6 May 2024 By Jonathan

Unlocking Verdant History: Nurturing a Century-Old Mediterranean Olive Tree in Your Backyard

Century-old olive trees are emblematic trees that bring a touch of authenticity and charm to Mediterranean landscapes. For those who wish to acquire one, it costs between 1,500 and 3,000 euros depending on its size and age. In this article, we will introduce you to the distinctive characteristics of these remarkable trees, as well as tips for planting and caring for them in different French climates.

The century-old olive tree: a symbol of the Mediterranean basin

The olive tree (Olea europaea) is one of the oldest trees cultivated by man. It has been present for more than 6,000 years in the Mediterranean basin, where it has played a crucial role both economically and culturally. Even today, the production of olive oil remains an essential activity for several Mediterranean countries such as Italy, Greece and Spain.

Century-old olive trees are particularly appreciated for their beauty and their resistance to climatic hazards. Their gnarled, twisting trunks bear witness to the years they have endured, while their silver-sided evergreen leaves provide a magnificent palette of colors all year round. These majestic trees can live for several centuries, even millennia for certain exceptional specimens.

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Physical characteristics of the century-old olive tree

The olive tree is a slow-growing tree that can reach a height of 10 to 15 meters. Its trunk is generally short and sinuous, with grayish and rough bark. The branches are long and spreading, bearing lanceolate leaves that are dark green above and silvery below.

This fruit tree produces white or yellowish flowers in spring, followed by olives which ripen between October and January depending on the variety. Harvesting the fruit produces precious olive oil, which has multiple health benefits.

Cold resistance

Olive trees are known for their great resistance to low temperatures. They tolerate light frosts down to -10°C for short periods without any problem. However, young plants as well as less hardy varieties should be protected when the mercury drops below -5°C.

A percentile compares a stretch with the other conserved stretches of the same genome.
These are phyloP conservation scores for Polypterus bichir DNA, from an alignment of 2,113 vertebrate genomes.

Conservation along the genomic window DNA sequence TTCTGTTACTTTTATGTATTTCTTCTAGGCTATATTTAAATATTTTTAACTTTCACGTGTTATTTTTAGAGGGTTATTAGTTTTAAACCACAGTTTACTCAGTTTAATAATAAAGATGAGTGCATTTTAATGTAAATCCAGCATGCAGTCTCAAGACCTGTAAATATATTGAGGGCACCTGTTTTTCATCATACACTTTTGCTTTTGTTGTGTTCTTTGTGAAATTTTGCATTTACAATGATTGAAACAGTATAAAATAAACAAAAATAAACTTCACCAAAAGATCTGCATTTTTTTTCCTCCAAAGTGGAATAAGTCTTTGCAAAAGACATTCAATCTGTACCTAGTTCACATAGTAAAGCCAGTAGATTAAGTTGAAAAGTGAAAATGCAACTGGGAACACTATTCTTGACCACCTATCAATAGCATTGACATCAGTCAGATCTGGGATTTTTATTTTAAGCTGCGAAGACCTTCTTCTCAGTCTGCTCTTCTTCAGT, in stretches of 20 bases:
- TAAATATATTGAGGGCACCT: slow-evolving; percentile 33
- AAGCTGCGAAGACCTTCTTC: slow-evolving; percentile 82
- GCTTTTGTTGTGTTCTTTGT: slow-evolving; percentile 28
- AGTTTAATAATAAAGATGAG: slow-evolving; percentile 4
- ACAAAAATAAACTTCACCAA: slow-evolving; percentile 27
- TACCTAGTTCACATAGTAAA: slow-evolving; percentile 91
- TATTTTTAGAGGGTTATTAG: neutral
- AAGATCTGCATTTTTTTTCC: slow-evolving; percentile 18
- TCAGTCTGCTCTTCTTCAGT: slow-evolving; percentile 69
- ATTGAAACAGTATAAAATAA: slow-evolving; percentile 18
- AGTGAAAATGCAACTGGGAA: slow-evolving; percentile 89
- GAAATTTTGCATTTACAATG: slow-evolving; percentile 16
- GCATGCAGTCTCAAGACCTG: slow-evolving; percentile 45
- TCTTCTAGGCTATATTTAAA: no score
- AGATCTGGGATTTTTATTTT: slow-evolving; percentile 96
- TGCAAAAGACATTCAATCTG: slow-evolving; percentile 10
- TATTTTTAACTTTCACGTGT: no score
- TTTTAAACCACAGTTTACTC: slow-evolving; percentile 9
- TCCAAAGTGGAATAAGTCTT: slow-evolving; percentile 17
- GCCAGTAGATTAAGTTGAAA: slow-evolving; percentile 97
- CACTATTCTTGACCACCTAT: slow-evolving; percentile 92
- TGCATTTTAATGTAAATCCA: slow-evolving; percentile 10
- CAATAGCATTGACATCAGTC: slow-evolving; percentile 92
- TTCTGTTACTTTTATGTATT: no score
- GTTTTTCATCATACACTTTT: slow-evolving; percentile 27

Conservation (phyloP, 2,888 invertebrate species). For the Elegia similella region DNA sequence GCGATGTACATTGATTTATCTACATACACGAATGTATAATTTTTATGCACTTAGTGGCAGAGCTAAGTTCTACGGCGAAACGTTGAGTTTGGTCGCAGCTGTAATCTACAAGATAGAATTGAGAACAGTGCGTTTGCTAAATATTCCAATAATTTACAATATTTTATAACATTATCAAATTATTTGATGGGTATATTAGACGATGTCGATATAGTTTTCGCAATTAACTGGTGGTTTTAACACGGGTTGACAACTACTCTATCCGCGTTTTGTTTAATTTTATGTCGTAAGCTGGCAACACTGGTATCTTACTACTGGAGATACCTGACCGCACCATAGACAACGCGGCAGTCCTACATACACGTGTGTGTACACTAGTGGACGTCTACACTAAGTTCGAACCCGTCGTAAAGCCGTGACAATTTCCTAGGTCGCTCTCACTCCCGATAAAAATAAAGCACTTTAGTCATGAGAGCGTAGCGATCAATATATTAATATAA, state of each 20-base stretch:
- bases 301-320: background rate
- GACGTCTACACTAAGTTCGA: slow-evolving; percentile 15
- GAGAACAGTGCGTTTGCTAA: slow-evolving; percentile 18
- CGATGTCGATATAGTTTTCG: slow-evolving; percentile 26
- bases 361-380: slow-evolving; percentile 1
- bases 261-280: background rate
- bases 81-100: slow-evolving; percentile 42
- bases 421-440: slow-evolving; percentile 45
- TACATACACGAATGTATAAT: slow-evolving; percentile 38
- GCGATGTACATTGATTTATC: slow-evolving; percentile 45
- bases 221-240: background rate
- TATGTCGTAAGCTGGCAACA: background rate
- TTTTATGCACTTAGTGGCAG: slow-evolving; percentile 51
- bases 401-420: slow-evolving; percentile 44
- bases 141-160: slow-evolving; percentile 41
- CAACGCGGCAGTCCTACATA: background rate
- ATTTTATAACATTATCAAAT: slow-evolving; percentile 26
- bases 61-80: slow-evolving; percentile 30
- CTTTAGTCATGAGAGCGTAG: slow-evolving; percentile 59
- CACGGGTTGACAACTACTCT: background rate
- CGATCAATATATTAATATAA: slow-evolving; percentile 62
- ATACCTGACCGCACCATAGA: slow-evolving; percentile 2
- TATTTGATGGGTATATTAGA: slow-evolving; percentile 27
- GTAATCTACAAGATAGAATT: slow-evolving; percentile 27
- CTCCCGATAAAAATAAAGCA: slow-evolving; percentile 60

Soil requirements

The olive tree needs well-drained soil to grow properly. It tolerates different types of substrates (clayey, limestone or sandy), but prefers stony and not very fertile soils. Soil that is too rich in nutrients can cause excessive growth of the tree and harm the quality of the olives.

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Planting and maintaining a century-old olive tree in France

If you want to plant a century-old olive tree in your garden, here are some tips for making this successful:

  • Choosing the right location: The olive tree needs a sunny space, sheltered from cold winds. Choose an open location with a south or southwest exposure.
  • Prepare the terrain : Before planting your tree, it is important to improve the soil structure by adding sand or gravel to ensure good drainage. Then dig a hole approximately 1 meter deep and wide, then add a bed of gravel at the bottom to facilitate water drainage.
  • Put the tree in place: Carefully place the olive tree in the prepared hole, then fill with loosened soil mixed with well-rotted compost. Tamp lightly around the trunk to eliminate air pockets and water thoroughly after planting.

Routine maintenance

To guarantee good health for your century-old olive tree, be sure to follow these few maintenance rules:

  • Watering: The olive tree is a drought-resistant tree, but it appreciates regular watering during the first years after planting. Thereafter, watering every 15 days during periods of drought will be sufficient.
  • Size : Pruning the olive tree must be carried out at the end of winter or at the beginning of spring, in order to promote good fruiting and ventilate the branches. Remove dead or diseased branches, as well as those that cross each other.
  • Fertilization: An annual addition of well-decomposed compost around the base of the tree will maintain its vigor and improve the quality of the olives.
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Protecting the olive tree during cold months

To protect your century-old olive tree from the harsh winters, here are some tips:

  • Setting up mulch: Cover the soil around the trunk with a thick layer of straw or dead leaves to protect the roots from frost.
  • Trunk protection: Wrap the trunk with a winter veil or insulating material to limit the risks linked to low temperatures and freezing winds.
  • Moving the potted plants: If your olive tree is grown in a pot, bring it into an unheated veranda or greenhouse during the winter to protect it from the cold.

By following these tips, you will be able to enjoy the beauty and majesty of a century-old olive tree in your garden. These iconic trees are a true symbol of Mediterranean landscapes and will bring a touch of elegance to your outdoor space.